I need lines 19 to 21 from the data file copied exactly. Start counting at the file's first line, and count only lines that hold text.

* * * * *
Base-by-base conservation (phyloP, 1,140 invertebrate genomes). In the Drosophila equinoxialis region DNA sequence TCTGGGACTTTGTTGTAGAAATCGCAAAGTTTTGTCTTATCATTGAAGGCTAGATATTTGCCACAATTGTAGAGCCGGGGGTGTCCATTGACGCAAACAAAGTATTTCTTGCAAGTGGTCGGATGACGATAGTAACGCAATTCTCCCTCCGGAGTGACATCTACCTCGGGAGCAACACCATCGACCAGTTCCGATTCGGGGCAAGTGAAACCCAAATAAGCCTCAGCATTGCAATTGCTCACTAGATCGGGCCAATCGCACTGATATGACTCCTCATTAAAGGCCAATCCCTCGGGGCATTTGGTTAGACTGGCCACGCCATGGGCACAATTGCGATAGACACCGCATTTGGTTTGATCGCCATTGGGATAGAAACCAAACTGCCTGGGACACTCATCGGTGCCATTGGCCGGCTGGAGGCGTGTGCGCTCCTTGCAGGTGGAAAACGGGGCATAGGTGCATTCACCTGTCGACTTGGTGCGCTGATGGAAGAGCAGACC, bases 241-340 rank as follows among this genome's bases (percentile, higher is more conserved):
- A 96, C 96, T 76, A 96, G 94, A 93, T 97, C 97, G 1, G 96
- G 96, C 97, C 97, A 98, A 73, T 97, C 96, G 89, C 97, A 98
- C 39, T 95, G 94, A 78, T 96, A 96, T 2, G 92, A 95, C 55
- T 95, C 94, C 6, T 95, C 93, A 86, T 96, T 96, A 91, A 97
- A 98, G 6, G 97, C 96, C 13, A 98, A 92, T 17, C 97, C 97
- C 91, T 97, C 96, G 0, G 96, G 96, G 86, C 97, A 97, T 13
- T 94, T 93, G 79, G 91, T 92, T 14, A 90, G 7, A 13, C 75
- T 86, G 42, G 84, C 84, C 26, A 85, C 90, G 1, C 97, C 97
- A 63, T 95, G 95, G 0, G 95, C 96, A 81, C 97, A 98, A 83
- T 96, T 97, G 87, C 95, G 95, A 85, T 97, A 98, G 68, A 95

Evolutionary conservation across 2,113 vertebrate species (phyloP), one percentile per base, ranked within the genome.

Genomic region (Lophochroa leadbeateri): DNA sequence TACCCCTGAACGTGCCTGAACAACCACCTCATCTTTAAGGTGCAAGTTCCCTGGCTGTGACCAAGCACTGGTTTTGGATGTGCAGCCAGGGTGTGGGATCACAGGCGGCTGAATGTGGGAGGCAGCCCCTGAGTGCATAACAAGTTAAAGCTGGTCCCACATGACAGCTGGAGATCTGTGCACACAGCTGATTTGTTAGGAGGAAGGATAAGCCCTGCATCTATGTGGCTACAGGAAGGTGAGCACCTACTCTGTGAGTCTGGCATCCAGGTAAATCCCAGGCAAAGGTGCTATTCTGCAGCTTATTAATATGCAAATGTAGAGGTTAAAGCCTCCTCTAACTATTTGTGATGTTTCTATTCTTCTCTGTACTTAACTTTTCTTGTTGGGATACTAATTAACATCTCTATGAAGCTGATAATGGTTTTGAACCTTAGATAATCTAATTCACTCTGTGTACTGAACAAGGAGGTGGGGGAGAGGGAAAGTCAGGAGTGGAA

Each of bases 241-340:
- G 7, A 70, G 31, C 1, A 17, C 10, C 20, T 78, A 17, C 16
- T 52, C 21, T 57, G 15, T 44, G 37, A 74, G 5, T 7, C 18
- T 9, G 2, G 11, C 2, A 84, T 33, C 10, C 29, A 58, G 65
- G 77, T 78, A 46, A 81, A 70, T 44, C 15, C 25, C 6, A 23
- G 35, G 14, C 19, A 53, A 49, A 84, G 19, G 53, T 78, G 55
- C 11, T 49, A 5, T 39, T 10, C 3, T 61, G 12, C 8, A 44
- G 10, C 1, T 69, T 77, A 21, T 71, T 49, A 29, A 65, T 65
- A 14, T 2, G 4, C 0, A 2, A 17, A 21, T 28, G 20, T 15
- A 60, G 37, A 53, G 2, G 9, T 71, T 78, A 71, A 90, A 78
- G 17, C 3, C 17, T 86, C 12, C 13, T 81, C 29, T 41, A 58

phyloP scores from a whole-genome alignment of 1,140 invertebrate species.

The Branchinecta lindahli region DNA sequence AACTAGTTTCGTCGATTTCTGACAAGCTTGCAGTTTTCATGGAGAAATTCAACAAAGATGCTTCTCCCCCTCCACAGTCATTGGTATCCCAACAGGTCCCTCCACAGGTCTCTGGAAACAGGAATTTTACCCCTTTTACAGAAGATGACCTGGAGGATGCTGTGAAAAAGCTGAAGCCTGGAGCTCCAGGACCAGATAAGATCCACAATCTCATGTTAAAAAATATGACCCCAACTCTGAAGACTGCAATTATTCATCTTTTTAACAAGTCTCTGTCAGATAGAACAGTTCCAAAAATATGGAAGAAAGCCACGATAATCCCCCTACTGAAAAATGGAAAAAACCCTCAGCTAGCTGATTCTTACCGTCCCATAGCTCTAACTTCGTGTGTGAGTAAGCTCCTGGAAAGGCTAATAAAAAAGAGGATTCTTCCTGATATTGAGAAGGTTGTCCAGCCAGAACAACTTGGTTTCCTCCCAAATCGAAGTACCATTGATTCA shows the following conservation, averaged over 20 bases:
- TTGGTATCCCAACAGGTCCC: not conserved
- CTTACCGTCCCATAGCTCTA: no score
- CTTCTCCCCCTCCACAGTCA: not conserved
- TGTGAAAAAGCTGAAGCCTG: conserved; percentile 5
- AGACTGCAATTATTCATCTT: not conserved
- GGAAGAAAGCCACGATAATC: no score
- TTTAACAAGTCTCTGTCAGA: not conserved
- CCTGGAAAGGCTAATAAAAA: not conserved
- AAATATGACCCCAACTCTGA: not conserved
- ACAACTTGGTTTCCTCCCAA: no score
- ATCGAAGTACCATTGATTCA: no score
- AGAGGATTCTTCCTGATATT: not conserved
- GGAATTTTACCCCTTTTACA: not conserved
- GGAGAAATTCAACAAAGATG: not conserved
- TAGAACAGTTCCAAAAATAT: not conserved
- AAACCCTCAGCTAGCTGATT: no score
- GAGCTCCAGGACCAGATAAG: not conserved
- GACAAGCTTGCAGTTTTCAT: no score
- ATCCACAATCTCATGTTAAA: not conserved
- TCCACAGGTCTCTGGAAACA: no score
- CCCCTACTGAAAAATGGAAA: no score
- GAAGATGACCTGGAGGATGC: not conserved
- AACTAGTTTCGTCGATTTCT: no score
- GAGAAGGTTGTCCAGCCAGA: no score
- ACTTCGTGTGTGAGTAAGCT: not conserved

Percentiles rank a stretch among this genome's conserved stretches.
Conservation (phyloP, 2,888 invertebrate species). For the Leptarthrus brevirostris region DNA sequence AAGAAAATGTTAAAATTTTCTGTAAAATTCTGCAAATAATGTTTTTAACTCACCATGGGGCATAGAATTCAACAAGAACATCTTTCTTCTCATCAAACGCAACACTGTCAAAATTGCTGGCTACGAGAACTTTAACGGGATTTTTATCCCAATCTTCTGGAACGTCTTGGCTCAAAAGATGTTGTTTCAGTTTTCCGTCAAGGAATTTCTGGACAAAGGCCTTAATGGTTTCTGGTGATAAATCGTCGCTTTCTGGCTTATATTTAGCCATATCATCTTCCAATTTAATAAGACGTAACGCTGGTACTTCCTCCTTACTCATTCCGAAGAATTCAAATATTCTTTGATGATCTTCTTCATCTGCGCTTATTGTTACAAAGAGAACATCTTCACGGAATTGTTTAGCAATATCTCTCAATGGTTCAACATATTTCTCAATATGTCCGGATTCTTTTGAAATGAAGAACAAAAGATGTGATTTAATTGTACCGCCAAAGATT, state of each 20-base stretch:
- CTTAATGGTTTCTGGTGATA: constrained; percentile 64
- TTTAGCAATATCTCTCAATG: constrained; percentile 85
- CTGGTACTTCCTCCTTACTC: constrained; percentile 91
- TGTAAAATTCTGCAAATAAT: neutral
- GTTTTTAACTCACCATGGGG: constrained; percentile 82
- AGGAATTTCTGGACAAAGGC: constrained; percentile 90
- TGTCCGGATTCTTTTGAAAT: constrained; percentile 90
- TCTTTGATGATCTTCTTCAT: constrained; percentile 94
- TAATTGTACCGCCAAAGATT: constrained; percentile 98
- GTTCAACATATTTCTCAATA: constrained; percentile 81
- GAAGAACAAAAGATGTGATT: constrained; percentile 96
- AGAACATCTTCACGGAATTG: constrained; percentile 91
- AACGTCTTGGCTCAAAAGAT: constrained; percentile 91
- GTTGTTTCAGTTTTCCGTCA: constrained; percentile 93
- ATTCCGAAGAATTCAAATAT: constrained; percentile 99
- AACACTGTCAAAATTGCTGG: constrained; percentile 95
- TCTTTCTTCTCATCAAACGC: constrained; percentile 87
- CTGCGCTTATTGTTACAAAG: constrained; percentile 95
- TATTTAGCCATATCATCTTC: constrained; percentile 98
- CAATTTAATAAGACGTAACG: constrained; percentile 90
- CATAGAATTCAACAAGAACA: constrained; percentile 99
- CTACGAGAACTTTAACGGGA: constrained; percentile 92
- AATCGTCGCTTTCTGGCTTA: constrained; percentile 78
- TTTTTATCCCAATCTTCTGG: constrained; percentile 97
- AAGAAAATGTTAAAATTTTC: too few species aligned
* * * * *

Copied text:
- G 35, G 14, C 19, A 53, A 49, A 84, G 19, G 53, T 78, G 55
- C 11, T 49, A 5, T 39, T 10, C 3, T 61, G 12, C 8, A 44
- G 10, C 1, T 69, T 77, A 21, T 71, T 49, A 29, A 65, T 65